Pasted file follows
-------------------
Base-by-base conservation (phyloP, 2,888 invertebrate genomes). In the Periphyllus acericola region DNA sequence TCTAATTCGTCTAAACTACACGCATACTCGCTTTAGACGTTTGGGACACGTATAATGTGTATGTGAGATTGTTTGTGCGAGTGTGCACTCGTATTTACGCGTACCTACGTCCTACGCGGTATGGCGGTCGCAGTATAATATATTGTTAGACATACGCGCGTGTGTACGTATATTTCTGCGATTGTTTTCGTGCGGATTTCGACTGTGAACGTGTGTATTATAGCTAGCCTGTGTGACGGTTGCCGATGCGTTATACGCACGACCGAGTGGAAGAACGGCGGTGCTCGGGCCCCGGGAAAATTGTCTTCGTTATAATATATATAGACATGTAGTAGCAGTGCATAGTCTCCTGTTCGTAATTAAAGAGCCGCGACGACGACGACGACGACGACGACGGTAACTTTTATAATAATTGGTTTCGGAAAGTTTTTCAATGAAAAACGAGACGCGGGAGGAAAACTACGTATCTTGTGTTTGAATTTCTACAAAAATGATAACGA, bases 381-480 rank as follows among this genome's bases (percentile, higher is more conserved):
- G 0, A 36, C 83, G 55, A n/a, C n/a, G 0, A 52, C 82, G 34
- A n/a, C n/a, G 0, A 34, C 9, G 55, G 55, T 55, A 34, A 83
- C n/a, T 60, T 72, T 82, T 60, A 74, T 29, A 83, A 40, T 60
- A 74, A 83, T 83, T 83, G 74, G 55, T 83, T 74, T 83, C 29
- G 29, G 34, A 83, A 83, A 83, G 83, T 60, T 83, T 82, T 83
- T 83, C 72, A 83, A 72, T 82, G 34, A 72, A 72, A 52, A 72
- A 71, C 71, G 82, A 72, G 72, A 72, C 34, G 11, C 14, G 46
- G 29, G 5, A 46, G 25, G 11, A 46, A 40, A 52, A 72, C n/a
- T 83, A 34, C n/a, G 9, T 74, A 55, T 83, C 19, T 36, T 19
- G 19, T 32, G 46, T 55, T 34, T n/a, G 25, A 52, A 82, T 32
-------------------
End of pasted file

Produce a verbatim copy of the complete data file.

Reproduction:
Base-by-base conservation (phyloP, 2,888 invertebrate genomes). In the Periphyllus acericola region DNA sequence TCTAATTCGTCTAAACTACACGCATACTCGCTTTAGACGTTTGGGACACGTATAATGTGTATGTGAGATTGTTTGTGCGAGTGTGCACTCGTATTTACGCGTACCTACGTCCTACGCGGTATGGCGGTCGCAGTATAATATATTGTTAGACATACGCGCGTGTGTACGTATATTTCTGCGATTGTTTTCGTGCGGATTTCGACTGTGAACGTGTGTATTATAGCTAGCCTGTGTGACGGTTGCCGATGCGTTATACGCACGACCGAGTGGAAGAACGGCGGTGCTCGGGCCCCGGGAAAATTGTCTTCGTTATAATATATATAGACATGTAGTAGCAGTGCATAGTCTCCTGTTCGTAATTAAAGAGCCGCGACGACGACGACGACGACGACGACGGTAACTTTTATAATAATTGGTTTCGGAAAGTTTTTCAATGAAAAACGAGACGCGGGAGGAAAACTACGTATCTTGTGTTTGAATTTCTACAAAAATGATAACGA, bases 381-480 rank as follows among this genome's bases (percentile, higher is more conserved):
- G 0, A 36, C 83, G 55, A n/a, C n/a, G 0, A 52, C 82, G 34
- A n/a, C n/a, G 0, A 34, C 9, G 55, G 55, T 55, A 34, A 83
- C n/a, T 60, T 72, T 82, T 60, A 74, T 29, A 83, A 40, T 60
- A 74, A 83, T 83, T 83, G 74, G 55, T 83, T 74, T 83, C 29
- G 29, G 34, A 83, A 83, A 83, G 83, T 60, T 83, T 82, T 83
- T 83, C 72, A 83, A 72, T 82, G 34, A 72, A 72, A 52, A 72
- A 71, C 71, G 82, A 72, G 72, A 72, C 34, G 11, C 14, G 46
- G 29, G 5, A 46, G 25, G 11, A 46, A 40, A 52, A 72, C n/a
- T 83, A 34, C n/a, G 9, T 74, A 55, T 83, C 19, T 36, T 19
- G 19, T 32, G 46, T 55, T 34, T n/a, G 25, A 52, A 82, T 32